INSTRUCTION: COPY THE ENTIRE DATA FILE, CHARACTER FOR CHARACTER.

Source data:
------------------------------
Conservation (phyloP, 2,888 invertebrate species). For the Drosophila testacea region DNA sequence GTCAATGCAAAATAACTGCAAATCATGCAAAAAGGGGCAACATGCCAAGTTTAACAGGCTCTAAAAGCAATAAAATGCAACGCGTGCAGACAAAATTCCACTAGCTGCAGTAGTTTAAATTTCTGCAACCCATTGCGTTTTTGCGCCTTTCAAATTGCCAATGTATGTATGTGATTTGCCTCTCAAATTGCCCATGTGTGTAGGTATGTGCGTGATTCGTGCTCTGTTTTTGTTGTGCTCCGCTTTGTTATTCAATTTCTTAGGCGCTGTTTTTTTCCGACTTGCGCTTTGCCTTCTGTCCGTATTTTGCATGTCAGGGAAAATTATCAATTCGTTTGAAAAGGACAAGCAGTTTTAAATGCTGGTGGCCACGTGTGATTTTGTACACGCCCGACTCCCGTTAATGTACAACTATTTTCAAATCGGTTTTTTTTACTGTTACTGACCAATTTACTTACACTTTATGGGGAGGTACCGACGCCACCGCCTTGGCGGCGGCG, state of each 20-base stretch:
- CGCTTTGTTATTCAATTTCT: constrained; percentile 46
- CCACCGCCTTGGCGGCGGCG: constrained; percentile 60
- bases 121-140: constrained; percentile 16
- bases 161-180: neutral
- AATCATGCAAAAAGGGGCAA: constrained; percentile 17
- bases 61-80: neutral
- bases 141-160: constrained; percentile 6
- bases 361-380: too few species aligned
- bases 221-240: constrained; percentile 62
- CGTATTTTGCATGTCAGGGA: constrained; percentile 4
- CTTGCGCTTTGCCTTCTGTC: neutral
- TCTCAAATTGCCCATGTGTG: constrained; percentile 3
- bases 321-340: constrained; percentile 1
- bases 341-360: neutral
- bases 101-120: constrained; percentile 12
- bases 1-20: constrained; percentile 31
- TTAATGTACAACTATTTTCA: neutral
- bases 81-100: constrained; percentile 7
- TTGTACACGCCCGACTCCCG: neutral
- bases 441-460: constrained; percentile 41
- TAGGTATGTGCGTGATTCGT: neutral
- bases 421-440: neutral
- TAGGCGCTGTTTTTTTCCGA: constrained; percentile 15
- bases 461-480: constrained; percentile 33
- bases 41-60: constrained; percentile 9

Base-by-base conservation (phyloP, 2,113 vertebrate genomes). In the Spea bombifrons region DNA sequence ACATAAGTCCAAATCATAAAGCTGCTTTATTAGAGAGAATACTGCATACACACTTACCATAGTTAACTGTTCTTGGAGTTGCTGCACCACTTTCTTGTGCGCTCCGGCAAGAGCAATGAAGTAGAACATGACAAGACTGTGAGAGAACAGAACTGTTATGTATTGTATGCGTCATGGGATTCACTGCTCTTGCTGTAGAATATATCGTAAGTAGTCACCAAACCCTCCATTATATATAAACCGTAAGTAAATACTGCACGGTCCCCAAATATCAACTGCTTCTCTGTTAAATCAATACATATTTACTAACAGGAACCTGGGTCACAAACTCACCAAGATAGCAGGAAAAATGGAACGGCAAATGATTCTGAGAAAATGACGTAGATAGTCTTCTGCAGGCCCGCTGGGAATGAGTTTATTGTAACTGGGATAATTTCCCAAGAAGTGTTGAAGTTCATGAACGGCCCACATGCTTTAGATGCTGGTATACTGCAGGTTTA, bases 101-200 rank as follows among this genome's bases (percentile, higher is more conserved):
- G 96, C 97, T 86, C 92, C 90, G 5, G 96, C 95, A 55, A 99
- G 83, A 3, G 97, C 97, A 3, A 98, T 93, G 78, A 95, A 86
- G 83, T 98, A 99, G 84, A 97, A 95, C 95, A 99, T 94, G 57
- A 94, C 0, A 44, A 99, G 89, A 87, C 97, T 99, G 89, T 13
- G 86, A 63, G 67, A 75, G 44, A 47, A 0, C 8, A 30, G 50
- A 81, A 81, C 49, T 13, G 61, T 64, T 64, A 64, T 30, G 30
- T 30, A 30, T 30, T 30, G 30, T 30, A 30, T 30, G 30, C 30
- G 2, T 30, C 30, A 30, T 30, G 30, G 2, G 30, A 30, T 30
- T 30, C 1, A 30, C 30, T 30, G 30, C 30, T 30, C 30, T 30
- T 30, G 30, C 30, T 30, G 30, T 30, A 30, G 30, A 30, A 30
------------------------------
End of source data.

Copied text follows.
Conservation (phyloP, 2,888 invertebrate species). For the Drosophila testacea region DNA sequence GTCAATGCAAAATAACTGCAAATCATGCAAAAAGGGGCAACATGCCAAGTTTAACAGGCTCTAAAAGCAATAAAATGCAACGCGTGCAGACAAAATTCCACTAGCTGCAGTAGTTTAAATTTCTGCAACCCATTGCGTTTTTGCGCCTTTCAAATTGCCAATGTATGTATGTGATTTGCCTCTCAAATTGCCCATGTGTGTAGGTATGTGCGTGATTCGTGCTCTGTTTTTGTTGTGCTCCGCTTTGTTATTCAATTTCTTAGGCGCTGTTTTTTTCCGACTTGCGCTTTGCCTTCTGTCCGTATTTTGCATGTCAGGGAAAATTATCAATTCGTTTGAAAAGGACAAGCAGTTTTAAATGCTGGTGGCCACGTGTGATTTTGTACACGCCCGACTCCCGTTAATGTACAACTATTTTCAAATCGGTTTTTTTTACTGTTACTGACCAATTTACTTACACTTTATGGGGAGGTACCGACGCCACCGCCTTGGCGGCGGCG, state of each 20-base stretch:
- CGCTTTGTTATTCAATTTCT: constrained; percentile 46
- CCACCGCCTTGGCGGCGGCG: constrained; percentile 60
- bases 121-140: constrained; percentile 16
- bases 161-180: neutral
- AATCATGCAAAAAGGGGCAA: constrained; percentile 17
- bases 61-80: neutral
- bases 141-160: constrained; percentile 6
- bases 361-380: too few species aligned
- bases 221-240: constrained; percentile 62
- CGTATTTTGCATGTCAGGGA: constrained; percentile 4
- CTTGCGCTTTGCCTTCTGTC: neutral
- TCTCAAATTGCCCATGTGTG: constrained; percentile 3
- bases 321-340: constrained; percentile 1
- bases 341-360: neutral
- bases 101-120: constrained; percentile 12
- bases 1-20: constrained; percentile 31
- TTAATGTACAACTATTTTCA: neutral
- bases 81-100: constrained; percentile 7
- TTGTACACGCCCGACTCCCG: neutral
- bases 441-460: constrained; percentile 41
- TAGGTATGTGCGTGATTCGT: neutral
- bases 421-440: neutral
- TAGGCGCTGTTTTTTTCCGA: constrained; percentile 15
- bases 461-480: constrained; percentile 33
- bases 41-60: constrained; percentile 9

Base-by-base conservation (phyloP, 2,113 vertebrate genomes). In the Spea bombifrons region DNA sequence ACATAAGTCCAAATCATAAAGCTGCTTTATTAGAGAGAATACTGCATACACACTTACCATAGTTAACTGTTCTTGGAGTTGCTGCACCACTTTCTTGTGCGCTCCGGCAAGAGCAATGAAGTAGAACATGACAAGACTGTGAGAGAACAGAACTGTTATGTATTGTATGCGTCATGGGATTCACTGCTCTTGCTGTAGAATATATCGTAAGTAGTCACCAAACCCTCCATTATATATAAACCGTAAGTAAATACTGCACGGTCCCCAAATATCAACTGCTTCTCTGTTAAATCAATACATATTTACTAACAGGAACCTGGGTCACAAACTCACCAAGATAGCAGGAAAAATGGAACGGCAAATGATTCTGAGAAAATGACGTAGATAGTCTTCTGCAGGCCCGCTGGGAATGAGTTTATTGTAACTGGGATAATTTCCCAAGAAGTGTTGAAGTTCATGAACGGCCCACATGCTTTAGATGCTGGTATACTGCAGGTTTA, bases 101-200 rank as follows among this genome's bases (percentile, higher is more conserved):
- G 96, C 97, T 86, C 92, C 90, G 5, G 96, C 95, A 55, A 99
- G 83, A 3, G 97, C 97, A 3, A 98, T 93, G 78, A 95, A 86
- G 83, T 98, A 99, G 84, A 97, A 95, C 95, A 99, T 94, G 57
- A 94, C 0, A 44, A 99, G 89, A 87, C 97, T 99, G 89, T 13
- G 86, A 63, G 67, A 75, G 44, A 47, A 0, C 8, A 30, G 50
- A 81, A 81, C 49, T 13, G 61, T 64, T 64, A 64, T 30, G 30
- T 30, A 30, T 30, T 30, G 30, T 30, A 30, T 30, G 30, C 30
- G 2, T 30, C 30, A 30, T 30, G 30, G 2, G 30, A 30, T 30
- T 30, C 1, A 30, C 30, T 30, G 30, C 30, T 30, C 30, T 30
- T 30, G 30, C 30, T 30, G 30, T 30, A 30, G 30, A 30, A 30